Slovaks take first step to integrating Roma in schools
A security patrol at a Roma school in Plavecky Stvrtok, western Slovakia on September 23, 2013
But this school in a western Slovakian village is different -- all of its 117 students are Roma and unlikely to make it past elementary school.
Their very ethnicity is the reason why Roma children face segregation in access to education in Slovakia, according to the United Nations and human rights groups.
"The parents don't want their kids to go to school with Roma," the village Mayor Ivan Slezak told AFP.
"Out of 230 schoolage children in Plavecky Stvrtok, all non-Roma kids attend school in the neighbouring town Malacky," he said.
The school was not always all-Roma. But after the fall of communism the state lifted a law requiring children to attend the school closest to home and parents of non-Roma children gradually enrolled them elsewhere.
One principal is trying to break the cycle. His small elementary school in the eastern town of Sarisske Michalany has launched an initiative to integrate its Roma students among their non-Roma peers.
"There used to be clear segregation -- Roma kids attended separate classes, they played in a separate yard, they weren't allowed in the canteen," principal Jaroslav Valastiak told AFP.
Since taking over the helm of the school in March of last year, he has worked to address the issue.
"I feel that Slovakia hasn't been dealing with this problem for 22 years since the fall of communism. It's high time we did something."
For the first time in Slovak history, a local court also ruled last year that placing Roma students in separate classes in Sarisske Michalany violated the Anti-Discrimination Act.
'The kids are happier now than before'
The case was brought by the Centre for Civil and Human Rights, a non-profit group based in the eastern city of Kosice with a history of fighting for Roma rights.
"We picked Sarisske Michalany because it was a clear example of segregation albeit not the only one," the centre's Stefan Ivanco told AFP.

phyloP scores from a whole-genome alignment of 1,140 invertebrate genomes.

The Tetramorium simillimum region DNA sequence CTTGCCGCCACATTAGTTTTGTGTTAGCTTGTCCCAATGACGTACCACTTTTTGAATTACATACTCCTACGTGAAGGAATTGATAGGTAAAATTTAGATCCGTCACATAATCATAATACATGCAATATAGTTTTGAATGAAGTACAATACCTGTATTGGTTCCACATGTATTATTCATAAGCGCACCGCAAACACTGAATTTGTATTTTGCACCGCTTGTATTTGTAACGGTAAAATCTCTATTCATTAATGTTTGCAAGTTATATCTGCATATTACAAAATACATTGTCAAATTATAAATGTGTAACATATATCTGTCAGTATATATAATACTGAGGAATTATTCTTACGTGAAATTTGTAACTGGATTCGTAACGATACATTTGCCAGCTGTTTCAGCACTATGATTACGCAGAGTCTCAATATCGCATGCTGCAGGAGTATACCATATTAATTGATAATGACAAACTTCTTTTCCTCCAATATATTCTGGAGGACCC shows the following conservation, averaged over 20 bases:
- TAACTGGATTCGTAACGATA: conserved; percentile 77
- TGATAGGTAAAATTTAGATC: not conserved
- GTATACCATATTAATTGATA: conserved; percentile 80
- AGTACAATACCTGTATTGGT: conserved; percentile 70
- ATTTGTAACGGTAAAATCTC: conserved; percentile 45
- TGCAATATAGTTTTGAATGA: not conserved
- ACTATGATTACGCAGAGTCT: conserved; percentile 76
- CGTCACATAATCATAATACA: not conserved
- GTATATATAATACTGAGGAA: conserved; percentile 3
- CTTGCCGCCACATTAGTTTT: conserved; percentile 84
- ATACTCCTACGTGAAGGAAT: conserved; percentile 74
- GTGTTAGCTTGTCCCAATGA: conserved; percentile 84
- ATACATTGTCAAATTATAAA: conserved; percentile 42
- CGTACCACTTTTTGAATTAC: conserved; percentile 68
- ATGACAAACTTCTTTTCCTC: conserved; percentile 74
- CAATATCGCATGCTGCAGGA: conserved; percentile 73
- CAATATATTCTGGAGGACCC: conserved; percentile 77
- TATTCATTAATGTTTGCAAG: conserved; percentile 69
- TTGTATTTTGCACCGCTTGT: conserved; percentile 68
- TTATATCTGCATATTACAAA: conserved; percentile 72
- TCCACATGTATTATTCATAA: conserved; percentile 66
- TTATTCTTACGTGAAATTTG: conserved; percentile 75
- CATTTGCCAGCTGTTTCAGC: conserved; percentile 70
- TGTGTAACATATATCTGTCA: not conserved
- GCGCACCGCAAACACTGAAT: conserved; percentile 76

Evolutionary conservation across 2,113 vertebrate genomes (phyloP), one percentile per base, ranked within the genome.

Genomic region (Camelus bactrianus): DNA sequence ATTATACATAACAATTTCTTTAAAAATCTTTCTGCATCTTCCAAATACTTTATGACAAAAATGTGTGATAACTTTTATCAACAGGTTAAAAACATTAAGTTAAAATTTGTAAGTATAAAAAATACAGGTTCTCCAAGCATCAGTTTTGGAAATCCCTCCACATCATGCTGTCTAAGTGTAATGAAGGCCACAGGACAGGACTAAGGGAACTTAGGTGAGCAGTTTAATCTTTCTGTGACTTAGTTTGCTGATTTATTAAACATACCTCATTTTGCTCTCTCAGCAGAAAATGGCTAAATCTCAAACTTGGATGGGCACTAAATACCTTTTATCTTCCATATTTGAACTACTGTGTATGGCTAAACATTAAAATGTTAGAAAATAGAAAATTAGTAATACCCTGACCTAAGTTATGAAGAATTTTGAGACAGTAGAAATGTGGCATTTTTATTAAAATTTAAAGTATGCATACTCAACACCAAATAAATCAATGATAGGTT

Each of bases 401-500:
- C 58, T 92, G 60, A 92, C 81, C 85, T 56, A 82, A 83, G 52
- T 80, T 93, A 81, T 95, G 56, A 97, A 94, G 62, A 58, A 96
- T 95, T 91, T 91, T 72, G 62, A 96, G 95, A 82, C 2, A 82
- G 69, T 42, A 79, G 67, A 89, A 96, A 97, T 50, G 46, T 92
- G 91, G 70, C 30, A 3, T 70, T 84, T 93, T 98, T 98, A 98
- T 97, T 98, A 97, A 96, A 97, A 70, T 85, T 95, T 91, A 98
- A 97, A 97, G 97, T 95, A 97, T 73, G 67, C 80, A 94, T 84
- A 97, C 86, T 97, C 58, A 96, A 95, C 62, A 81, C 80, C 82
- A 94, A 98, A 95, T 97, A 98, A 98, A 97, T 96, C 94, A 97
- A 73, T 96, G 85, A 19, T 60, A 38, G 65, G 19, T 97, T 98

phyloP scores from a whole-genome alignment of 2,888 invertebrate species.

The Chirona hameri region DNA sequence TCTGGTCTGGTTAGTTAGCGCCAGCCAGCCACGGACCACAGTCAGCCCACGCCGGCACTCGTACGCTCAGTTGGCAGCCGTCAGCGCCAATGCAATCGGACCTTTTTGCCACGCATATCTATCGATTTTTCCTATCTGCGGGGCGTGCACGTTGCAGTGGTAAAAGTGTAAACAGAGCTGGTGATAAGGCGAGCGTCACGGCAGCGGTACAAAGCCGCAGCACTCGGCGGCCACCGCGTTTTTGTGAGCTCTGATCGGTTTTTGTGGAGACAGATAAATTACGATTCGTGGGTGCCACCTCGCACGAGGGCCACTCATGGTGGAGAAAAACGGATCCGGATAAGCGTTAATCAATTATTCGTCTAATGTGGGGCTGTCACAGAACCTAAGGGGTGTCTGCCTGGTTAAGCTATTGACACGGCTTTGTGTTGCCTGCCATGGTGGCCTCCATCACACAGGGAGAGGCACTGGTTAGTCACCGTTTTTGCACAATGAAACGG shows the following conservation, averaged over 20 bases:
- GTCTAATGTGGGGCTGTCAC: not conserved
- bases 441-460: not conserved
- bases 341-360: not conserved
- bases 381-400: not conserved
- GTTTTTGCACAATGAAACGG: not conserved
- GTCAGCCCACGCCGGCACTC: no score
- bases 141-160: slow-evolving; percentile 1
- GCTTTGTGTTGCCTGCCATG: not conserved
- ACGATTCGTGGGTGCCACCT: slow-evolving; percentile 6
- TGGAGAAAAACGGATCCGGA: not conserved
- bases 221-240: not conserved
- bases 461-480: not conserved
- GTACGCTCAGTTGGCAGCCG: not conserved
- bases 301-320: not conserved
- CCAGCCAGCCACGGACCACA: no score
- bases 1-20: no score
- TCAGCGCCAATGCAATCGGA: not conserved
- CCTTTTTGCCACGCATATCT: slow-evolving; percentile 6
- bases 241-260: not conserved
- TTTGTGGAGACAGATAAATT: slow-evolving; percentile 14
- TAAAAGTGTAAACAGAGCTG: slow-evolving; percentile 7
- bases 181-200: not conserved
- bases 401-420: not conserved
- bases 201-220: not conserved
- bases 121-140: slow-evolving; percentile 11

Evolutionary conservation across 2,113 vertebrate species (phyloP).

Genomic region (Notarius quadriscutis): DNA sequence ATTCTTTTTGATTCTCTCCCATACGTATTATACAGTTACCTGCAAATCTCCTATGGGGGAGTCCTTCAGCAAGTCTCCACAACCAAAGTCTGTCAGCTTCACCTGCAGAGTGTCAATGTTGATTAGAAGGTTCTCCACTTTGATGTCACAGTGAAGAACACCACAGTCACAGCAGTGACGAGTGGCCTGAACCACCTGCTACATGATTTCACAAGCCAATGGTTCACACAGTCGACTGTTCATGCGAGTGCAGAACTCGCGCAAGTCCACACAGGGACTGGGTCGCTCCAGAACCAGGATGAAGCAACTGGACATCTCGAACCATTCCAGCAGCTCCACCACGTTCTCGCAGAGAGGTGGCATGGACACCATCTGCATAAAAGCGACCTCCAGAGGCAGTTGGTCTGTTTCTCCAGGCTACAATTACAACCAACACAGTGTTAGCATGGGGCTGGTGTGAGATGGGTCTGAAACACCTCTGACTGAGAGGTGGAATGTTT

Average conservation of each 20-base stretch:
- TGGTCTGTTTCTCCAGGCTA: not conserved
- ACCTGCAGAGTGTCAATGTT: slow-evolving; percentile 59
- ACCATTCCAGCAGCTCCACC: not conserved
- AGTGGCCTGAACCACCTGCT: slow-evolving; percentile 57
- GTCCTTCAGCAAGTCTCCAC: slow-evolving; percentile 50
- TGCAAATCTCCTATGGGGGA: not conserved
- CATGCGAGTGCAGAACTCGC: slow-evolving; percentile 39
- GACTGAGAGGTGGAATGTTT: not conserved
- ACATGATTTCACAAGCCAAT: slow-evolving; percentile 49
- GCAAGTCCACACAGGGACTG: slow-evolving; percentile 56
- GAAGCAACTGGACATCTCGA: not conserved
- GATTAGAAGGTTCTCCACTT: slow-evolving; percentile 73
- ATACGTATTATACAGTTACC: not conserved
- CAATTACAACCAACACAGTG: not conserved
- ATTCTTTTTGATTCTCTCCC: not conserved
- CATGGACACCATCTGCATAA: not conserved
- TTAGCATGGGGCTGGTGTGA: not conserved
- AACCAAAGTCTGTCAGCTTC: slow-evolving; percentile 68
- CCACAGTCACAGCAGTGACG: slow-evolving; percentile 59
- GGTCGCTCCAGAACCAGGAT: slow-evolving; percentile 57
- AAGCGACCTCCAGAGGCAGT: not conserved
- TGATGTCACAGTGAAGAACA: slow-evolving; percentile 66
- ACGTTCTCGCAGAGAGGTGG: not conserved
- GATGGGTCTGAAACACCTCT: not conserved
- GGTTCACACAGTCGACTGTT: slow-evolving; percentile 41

"From the legal point of view the court decision applies only to this school. But it sends a strong signal for other schools in Slovakia that Roma kids should not be segregated."
The court required the school to integrate students starting September.
Of the 407 students there, two thirds are Roma. Most commute from the neighbouring town of Ostrovany, which made headlines five years ago for building a concrete wall blocking off the Roma settlement.
Valastiak first integrated students in the school yard and at the canteen, before enrolling nine gifted Roma in classes previously reserved for ethnic Slovaks. He expanded the program last month.
"I can't mix all the students at once but today 30 Roma kids attend nine mixed classes and I hope more will follow soon," he said.
He admitted that not all teachers and parents were happy with the change. But a month into the new school year, he said the experiment has been working well.
"The kids are happier now than before," said Alena Pestova, whose Roma daughter and two sons joined mixed classes last month.
"They say the teachers explain the subjects in a better and more detailed way, they have non-Roma friends, they've improved their Slovak as well," she said, delighted.
No 'majority' and 'minority', just 'us'
A traditionally nomadic people, the Roma's ancestors left northwestern regions of the Indian sub-continent in the 11th century and were captured and sold as slaves before dispersing across Europe and the rest of the world.
Europe's largest and poorest minority, they are often socially excluded, including in Slovakia, where they represent around eight percent of its 5.4 million people.
Around half of Slovakia's Roma are fully integrated into society while the other half live in some 650 settlements located mostly in eastern Slovakia.
Far from the affluent capital Bratislava, they often lack electricity, sewage or running water and suffer from high joblessness and low levels of education.
According to a 2010 UN Development Programme survey, 35 percent of Roma in Slovakia failed to finish elementary school while only 15 percent graduated from high school and 0.2 percent received higher education.
Around 43 percent of Roma in mainstream schools were enrolled in ethnically segregated classes.
Schools also often segregate Roma by labelling them academically challenged and sending them to special schools, according to Slovakia's Ombudswoman Jana Dubovcova.
"Once they are placed in special schools, they practically lose any chance of getting higher education, which harms their prospect of getting a job later," she said.
With some 370,000 Slovaks now dependent on unemployment benefits, economists have also warned that failure to educate Roma spells trouble down the road.
"We want to be an example for other schools across Slovakia. I'll be retiring in two years but I have a dream that one day we won't speak about a 'majority' and 'minority' but about 'us'," Valastiak said.